"American Movie"

Chris Smith's film about a horror auteur with a dream would have made a great mockumentary, if only it weren't all true.

By Jeff Stark
Published April 19, 2001 7:00PM (EDT)

"American Movie"
Directed by Chris Smith
Starring Mark Borchardt, Mike Schank
Columbia/Tristar; full screen
Extras: Commentary by director Chris Smith, commentary by cast members, production notes, Mark Borchardt's "Coven," 22 deleted scenes

This quirky documentary by filmmaker Chris Smith spins a profile of wannabe horror auteur Mark Borchardt so absurdly funny that it could be one of the great mockumentary comedies, like "This Is Spinal Tap" or "Waiting for Guffman." But Borchardt's story -- and all the weird and wonderful bit players in his life -- is true and tinted with a realism that makes it all the more ridiculous.

Borchardt's a bit of a loser, tied down to go-nowhere jobs and a routine schedule of drinkin' and partyin' in the nowheresville of Menomonee Falls, Wis. But he's also a filmmaker with a dream, and he's not going to let his menial job or his lack of funds get in the way of finishing his short film "Coven" (mispronounced "CO-ven") and, eventually, his feature masterpiece "Northwestern." Along for the ride is guitar-playing stoner Mike Schank -- who is trying to beat his drinking with a new addiction to scratch lottery tickets -- and Uncle Bill, a senile old codger whom Borchardt is trying to talk out of a savings account.

At the same time, Borchardt is a contemporary hero, a guy willing to sacrifice even his dignity -- he works for a local mortuary to make ends meet -- for a chance to make art. No one else seems to understand what he wants to do, or why he wants to do it, but they can all appreciate his enthusiasm: They know he has to do it.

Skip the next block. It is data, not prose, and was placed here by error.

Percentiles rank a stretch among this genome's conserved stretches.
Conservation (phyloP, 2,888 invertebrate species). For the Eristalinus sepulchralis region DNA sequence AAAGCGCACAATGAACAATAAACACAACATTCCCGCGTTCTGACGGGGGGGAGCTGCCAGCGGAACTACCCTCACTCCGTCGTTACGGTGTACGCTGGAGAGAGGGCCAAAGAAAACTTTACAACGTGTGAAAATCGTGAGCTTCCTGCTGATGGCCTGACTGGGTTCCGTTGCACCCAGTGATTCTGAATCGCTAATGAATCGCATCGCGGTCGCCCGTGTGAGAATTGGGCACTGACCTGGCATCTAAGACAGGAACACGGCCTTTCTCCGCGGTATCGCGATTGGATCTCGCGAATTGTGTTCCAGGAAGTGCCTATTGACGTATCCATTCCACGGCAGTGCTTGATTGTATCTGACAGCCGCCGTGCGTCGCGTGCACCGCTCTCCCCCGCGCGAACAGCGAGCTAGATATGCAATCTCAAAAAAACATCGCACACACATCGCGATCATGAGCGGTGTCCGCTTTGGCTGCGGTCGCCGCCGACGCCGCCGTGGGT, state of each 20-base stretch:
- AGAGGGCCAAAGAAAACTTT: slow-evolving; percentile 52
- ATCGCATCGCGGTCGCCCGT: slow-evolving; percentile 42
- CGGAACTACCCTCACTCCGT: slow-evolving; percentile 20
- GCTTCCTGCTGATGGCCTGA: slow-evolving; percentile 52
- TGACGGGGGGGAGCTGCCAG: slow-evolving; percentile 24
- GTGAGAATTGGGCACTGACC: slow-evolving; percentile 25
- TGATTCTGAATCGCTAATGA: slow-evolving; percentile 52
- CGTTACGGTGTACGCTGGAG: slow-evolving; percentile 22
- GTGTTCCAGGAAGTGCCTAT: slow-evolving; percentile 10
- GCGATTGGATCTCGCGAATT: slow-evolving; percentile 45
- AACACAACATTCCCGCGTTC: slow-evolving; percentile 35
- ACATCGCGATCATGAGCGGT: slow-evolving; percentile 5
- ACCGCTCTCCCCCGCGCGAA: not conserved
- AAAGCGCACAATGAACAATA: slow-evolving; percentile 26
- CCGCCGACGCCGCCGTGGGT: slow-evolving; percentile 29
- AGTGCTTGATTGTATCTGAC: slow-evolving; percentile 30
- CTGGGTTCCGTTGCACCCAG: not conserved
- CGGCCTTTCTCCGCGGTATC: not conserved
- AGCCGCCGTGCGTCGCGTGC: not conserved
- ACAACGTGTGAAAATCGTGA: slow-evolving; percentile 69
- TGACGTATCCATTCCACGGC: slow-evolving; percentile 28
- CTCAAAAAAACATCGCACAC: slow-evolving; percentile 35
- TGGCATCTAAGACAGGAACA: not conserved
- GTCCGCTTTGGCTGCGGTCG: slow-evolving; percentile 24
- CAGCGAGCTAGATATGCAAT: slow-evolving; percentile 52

The DVD is exceptional. At least half of the 22 deleted scenes wouldn't have hurt the film had they been included; Smith made tough decisions in the editing room. The commentaries are amusing as well, but the best thing about the DVD is that it comes with the entire 30-minute "Coven." Because "American Movie" rightly spends more time on the partying alcoholics who make "Coven" than on the short film itself, it never even gets to one of the biggest jokes of all: "Coven" is about an Alcoholics Anonymous group gone evil. It's also not nearly as bad as you'd think.

Jeff Stark

Jeff Stark is the associate editor of Salon Arts and Entertainment.

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